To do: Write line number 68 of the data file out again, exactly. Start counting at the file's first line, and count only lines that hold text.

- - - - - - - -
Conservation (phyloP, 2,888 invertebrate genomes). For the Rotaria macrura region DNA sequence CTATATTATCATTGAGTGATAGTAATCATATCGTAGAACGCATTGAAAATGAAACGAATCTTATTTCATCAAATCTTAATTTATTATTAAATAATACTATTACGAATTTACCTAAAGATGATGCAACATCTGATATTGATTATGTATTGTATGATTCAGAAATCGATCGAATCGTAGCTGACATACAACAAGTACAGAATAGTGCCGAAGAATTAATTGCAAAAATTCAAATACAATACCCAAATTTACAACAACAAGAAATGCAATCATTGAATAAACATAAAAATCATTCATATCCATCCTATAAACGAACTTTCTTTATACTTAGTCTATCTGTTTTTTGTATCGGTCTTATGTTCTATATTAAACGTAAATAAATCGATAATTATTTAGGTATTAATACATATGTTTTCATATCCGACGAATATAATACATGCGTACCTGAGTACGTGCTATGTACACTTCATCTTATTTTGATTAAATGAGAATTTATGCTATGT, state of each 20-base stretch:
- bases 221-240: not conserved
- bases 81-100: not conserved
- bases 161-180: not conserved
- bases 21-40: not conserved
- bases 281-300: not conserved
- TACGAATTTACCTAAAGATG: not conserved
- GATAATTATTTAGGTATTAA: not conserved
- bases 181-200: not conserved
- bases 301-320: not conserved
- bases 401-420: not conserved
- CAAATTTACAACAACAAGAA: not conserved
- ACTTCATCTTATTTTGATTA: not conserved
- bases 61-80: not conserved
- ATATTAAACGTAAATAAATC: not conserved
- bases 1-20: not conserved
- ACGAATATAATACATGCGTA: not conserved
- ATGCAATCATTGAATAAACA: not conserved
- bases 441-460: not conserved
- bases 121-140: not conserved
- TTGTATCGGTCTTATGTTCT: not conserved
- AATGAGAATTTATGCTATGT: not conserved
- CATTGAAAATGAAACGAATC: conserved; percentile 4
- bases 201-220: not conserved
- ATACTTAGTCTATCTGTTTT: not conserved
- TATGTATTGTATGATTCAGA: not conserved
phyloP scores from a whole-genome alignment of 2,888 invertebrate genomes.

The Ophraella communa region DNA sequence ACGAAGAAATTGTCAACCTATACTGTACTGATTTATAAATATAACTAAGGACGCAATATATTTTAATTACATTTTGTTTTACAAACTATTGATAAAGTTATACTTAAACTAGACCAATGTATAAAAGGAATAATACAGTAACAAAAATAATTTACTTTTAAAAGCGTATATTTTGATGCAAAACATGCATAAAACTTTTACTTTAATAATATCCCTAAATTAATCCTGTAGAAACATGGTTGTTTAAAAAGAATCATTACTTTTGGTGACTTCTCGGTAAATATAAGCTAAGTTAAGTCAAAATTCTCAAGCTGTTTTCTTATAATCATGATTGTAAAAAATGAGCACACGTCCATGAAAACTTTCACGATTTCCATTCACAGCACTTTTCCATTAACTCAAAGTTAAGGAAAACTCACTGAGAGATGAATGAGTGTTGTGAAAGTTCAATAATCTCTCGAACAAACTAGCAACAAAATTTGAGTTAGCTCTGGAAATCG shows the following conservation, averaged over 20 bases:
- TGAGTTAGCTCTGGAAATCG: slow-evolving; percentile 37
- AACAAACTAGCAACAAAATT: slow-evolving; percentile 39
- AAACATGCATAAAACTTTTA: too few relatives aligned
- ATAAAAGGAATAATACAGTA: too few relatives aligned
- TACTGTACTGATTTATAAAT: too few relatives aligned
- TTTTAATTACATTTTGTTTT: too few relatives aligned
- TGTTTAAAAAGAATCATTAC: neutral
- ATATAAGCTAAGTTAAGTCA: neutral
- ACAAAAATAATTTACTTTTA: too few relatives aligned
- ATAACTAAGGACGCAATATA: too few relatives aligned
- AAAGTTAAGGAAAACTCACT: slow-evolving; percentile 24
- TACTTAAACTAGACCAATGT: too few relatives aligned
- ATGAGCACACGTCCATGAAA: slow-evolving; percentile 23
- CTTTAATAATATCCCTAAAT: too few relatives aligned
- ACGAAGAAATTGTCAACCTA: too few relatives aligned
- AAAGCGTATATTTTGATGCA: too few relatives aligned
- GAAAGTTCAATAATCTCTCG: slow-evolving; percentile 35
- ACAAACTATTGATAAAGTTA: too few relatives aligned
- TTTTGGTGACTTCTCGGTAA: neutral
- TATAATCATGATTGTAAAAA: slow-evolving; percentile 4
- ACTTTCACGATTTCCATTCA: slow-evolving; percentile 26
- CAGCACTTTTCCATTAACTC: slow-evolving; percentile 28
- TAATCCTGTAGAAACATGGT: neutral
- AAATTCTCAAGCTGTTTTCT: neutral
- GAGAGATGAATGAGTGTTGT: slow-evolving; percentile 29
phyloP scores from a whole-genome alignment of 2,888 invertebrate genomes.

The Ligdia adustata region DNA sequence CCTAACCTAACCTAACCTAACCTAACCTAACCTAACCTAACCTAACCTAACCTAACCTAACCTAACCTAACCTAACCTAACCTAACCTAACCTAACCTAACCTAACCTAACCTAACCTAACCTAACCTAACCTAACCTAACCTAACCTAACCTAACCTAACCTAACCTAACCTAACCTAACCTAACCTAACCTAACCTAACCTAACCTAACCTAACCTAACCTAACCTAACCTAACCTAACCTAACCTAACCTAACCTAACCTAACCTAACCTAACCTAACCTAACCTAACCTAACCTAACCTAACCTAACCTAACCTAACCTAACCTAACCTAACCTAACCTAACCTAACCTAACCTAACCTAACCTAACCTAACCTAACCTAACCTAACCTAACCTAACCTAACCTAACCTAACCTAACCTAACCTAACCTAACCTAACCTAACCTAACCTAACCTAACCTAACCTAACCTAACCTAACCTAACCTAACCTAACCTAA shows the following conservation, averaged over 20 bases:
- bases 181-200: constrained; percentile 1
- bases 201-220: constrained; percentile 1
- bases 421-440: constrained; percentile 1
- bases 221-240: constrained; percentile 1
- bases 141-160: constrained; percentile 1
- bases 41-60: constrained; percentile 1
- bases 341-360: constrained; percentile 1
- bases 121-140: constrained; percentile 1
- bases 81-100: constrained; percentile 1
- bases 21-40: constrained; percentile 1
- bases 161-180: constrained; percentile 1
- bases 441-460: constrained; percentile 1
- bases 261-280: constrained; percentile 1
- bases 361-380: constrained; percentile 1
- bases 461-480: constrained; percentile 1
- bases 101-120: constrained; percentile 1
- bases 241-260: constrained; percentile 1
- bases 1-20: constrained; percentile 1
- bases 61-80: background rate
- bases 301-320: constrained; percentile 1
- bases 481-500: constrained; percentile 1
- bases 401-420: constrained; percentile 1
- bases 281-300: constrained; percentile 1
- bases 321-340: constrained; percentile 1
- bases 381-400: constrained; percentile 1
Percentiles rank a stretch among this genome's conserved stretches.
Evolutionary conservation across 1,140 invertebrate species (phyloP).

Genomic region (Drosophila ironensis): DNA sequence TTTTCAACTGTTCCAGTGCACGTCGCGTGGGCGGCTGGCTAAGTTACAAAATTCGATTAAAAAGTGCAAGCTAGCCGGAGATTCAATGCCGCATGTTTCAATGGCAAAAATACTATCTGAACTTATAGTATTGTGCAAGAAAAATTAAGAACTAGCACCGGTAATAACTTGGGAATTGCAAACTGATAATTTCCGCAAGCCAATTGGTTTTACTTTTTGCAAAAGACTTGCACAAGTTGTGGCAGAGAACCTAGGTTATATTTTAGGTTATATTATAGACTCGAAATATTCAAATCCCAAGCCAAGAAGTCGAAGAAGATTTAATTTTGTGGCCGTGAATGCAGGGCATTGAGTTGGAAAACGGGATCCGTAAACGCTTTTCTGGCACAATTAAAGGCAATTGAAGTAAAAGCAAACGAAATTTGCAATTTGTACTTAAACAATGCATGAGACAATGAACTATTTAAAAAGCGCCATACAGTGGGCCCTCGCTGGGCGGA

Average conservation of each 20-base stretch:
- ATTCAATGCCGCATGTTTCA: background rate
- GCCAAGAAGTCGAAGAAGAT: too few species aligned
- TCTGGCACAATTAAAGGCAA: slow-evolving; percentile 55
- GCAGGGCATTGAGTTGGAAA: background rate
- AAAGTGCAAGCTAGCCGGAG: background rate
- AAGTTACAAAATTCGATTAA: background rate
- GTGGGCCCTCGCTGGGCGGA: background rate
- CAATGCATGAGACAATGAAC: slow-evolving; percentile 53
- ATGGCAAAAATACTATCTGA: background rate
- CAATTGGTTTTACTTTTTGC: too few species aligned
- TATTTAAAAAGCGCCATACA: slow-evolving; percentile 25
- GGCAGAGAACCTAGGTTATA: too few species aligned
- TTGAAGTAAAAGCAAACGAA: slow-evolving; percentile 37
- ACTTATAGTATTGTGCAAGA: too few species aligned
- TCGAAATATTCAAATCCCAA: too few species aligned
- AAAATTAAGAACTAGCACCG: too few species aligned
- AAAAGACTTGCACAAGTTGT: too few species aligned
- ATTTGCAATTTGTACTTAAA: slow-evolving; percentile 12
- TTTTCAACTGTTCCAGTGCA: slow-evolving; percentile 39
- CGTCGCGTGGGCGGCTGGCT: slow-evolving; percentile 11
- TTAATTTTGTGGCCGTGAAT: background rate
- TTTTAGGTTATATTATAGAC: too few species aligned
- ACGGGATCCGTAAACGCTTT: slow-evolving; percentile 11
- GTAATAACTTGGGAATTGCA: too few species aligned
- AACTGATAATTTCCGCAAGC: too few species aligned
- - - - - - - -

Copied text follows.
- bases 261-280: constrained; percentile 1